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"Bringing it Back" in September 2021 with the Coral Chronicles

CRF™ TO THE RESCUE: CORALS IN DISTRESS!

We are celebrating the completion of our coral rescue contract with the Florida Keys Electric Co-op! Over the course of 20 working days, we visited 138 utility poles that needed repair and saved over 700 corals!


Collecting these corals was not easy, all the utility poles were located in shallow water areas and subject to drastic tides and ripping currents that could wash our divers and corals out to sea. Our teams could only go out during slack tides, suited up (water temperatures fell lower than 60ºF) and still managed to salvage an incredible 754 different genotypes of corals!

CRF™ Restoration Program Coordinator Nikkie Cox and Restoration Associate Sami Miller carefully measure and remove corals from electric pylons and seawalls at Ocean Reef Club. ©Nikkie Cox/Sami Miller/Coral Restoration Foundation™


After each of our dive days, our teams monitored the salvaged corals in aerated tubs overnight so we could run the corals the next day to our shallow water nursery near Pickles Reef! Below is a shot of some corals happy to be rescued.

CRF™ Restoration Program Coordinator Nikkie Cox monitors rescued corals in our shallow water nursery! ©Sami Miller/Coral Restoration Foundation™


Because the depth of this nursery is less than half that of our Coral Tree™ Nurseries we designed an entirely new type of coral table made of PVC that was anchored to the sediment and allowed the rescued corals to remain in a shallow water environment.

Halfway through the coral rescue we ran out of room at our Pickles nursery so we had to move the corals to our Tavernier Nursery!


Our team was nervous about this move. We didn’t know if the transition from shallow to deep water environments would negatively impact the rescued corals. When we finally made the transition we were overjoyed with the success! All of the corals survived the initial transfer, unfortunately we did lose some species shortly after transfer. We began this project having collected approximately 754 putative genotypes and just under 740 have stayed strong and are now living in our Pickles or Tavernier Nurseries.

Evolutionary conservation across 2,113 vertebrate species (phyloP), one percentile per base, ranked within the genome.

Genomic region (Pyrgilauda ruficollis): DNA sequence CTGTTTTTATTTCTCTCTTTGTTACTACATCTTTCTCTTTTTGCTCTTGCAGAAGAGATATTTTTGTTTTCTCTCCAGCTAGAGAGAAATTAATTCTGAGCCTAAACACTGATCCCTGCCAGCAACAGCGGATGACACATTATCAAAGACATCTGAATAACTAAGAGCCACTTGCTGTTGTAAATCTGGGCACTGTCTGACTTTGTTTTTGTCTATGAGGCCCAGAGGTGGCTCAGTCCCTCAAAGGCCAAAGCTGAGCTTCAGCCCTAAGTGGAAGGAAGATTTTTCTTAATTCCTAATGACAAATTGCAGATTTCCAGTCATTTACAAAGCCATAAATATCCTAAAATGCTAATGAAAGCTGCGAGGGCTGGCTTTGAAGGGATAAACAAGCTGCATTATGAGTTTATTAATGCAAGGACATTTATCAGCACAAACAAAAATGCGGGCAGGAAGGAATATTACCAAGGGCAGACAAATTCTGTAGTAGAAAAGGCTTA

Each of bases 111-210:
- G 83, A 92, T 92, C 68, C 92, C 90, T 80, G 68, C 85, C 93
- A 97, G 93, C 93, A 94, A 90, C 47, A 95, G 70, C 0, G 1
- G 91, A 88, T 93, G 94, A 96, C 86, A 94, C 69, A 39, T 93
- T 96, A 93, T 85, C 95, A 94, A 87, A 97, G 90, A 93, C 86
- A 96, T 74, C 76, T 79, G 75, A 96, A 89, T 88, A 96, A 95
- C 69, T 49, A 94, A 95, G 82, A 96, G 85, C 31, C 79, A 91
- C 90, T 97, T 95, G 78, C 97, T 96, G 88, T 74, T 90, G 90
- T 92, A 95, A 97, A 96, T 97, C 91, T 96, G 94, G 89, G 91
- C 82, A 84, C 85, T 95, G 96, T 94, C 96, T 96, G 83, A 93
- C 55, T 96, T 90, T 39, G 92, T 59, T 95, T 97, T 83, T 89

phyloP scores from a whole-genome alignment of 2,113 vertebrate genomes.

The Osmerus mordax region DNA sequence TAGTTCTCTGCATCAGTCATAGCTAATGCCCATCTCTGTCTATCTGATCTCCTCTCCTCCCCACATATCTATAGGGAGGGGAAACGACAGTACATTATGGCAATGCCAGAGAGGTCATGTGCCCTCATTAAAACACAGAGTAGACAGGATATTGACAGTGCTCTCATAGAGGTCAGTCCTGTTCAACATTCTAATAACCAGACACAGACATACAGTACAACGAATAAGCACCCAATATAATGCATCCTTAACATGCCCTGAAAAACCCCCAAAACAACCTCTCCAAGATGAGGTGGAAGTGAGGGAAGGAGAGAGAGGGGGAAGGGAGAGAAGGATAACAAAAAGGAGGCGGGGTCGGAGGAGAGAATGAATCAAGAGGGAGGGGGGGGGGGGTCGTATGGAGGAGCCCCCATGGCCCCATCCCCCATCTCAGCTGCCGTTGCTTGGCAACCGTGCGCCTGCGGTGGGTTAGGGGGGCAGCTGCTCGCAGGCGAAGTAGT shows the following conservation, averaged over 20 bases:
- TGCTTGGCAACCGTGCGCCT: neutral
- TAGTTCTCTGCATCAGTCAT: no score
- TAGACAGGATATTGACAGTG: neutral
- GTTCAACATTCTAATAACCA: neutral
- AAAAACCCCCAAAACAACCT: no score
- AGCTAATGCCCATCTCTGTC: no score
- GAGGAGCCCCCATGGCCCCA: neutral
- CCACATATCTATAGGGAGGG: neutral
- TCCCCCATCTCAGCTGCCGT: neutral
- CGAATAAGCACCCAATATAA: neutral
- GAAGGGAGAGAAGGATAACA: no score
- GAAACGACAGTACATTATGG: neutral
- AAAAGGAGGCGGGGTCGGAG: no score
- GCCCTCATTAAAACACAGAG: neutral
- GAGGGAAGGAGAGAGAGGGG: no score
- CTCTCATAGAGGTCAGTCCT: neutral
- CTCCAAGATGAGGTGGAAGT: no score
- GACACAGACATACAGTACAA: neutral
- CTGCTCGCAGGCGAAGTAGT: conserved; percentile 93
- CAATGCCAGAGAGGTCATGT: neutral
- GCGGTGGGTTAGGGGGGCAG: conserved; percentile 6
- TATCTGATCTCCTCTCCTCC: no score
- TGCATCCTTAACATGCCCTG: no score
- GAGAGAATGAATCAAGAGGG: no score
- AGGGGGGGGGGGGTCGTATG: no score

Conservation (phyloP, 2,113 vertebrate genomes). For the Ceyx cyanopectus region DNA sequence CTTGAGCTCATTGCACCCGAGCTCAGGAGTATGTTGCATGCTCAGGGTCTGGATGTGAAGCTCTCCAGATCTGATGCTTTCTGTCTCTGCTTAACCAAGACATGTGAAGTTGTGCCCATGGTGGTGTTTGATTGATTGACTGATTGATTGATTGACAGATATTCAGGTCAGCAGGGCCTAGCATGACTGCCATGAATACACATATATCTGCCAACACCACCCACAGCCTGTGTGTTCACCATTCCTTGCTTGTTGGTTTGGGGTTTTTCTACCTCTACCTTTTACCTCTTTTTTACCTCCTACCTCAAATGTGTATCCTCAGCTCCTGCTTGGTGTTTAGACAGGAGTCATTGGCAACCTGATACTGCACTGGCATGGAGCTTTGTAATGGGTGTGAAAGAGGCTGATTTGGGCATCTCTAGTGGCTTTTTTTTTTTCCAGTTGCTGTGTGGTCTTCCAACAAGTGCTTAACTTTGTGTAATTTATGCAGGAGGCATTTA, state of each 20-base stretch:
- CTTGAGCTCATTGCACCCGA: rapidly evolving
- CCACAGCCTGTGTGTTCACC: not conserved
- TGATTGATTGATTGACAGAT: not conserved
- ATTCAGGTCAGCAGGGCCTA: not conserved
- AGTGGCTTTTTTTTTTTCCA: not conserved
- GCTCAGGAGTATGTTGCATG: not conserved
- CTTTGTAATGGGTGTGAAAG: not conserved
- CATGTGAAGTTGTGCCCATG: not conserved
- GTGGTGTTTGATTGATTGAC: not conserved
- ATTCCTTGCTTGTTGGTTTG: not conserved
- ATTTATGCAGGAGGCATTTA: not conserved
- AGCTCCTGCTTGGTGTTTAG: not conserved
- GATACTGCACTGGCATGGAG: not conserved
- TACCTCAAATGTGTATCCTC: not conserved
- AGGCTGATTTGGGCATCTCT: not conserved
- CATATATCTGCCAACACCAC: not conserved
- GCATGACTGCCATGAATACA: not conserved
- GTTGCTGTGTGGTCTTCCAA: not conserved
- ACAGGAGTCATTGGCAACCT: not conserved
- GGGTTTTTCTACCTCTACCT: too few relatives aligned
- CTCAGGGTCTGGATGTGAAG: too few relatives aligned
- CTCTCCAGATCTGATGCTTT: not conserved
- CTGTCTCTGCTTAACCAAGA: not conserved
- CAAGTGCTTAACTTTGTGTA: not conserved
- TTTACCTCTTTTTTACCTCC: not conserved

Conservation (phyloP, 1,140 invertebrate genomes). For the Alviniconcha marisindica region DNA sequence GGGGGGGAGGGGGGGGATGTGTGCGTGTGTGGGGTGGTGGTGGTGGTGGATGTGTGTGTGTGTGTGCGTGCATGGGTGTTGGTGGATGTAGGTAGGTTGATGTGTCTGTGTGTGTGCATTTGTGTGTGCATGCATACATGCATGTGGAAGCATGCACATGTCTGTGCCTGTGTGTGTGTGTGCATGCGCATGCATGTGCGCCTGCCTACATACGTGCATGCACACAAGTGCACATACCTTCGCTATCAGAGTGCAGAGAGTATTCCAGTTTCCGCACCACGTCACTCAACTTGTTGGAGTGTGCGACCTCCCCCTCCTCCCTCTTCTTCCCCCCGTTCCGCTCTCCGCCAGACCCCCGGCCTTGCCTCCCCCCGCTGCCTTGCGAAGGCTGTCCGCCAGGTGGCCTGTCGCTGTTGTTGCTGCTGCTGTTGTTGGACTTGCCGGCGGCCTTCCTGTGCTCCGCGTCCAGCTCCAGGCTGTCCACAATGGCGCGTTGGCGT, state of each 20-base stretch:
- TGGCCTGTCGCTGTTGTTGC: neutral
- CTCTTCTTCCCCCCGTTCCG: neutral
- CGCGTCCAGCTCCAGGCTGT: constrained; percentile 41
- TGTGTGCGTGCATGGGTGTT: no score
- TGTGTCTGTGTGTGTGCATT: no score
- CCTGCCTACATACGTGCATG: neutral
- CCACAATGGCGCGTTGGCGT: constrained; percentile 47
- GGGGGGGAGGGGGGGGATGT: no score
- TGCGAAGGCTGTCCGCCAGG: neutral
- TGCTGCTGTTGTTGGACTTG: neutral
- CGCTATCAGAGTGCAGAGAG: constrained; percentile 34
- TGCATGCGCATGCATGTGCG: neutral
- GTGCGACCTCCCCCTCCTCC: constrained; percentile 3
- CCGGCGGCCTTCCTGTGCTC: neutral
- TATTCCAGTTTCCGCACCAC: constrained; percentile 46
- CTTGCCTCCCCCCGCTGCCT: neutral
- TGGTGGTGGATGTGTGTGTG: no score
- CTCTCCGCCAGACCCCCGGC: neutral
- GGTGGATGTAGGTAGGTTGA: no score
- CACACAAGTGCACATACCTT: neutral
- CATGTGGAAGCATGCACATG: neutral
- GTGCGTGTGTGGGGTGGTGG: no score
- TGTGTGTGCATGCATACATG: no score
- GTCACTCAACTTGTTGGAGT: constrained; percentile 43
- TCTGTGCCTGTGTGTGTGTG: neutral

We attached small rescued corals to cards by using epoxy before zip-tying them on our boulder trays and trees. For large corals we drilled holes in the colonies and zip-tied the colonies straight to the boulder trays. While drilling a hole through a coral may seem like a great way to kill them, the automatic drills only touch a small portion of coral tissue and we have seen the healthy coral tissue grow over the zip ties threaded through these holes!

CRF™ Restoration Associate Sami salvages and relocates a coral to its new home! ©Coral Restoration Foundation™

Thanks to our team’s arduous work we have doubled the number of coral species in our nursery, bringing our total up to 22 distinct species! We salvaged multiples species of finger, brain, cactus, and star corals! We aim to find out the best methods for propagating these corals and increasing our stock with the end goal of out planting them in the latter stage of NOAA’s Mission Iconic Reefs plan!


 

UPDATING OUR GENE BANK TO PRESERVE CRITICALLY ENDANGERED ELKHORN CORALS

Our restoration team had their hands full over the last couple of weeks organizing the elkhorn coral section of our Coral Gene Bank! They painstakingly replaced old genotype naming tags with new ones and reordered dozens of genetically different colonies on our coral trees.

A CRF™ Volunteer cleans an elkhorn coral tree. ©Coral Restoration Foundation™


Our Gene Bank is essential to our coral restoration efforts. By preserving as many genotypes as we can, we are giving Florida’s reefs a better chance of adapting to changing environmental conditions. While increasing water temperatures is one of the hallmarks of climate change, it is by no means the only threat that marine ecosystems are facing. Corals that are adapted to heat may not be adapted to disease or strong storm surges.


Conserving genetic diversity in our nurseries and through restoration gives reef ecosystems their best chance to survive the myriad of threats they are facing. While organizations work to curb carbon emissions, it is essential that we work to maintain viable wild coral populations that will have a chance to recover once we mitigate the effects of climate change.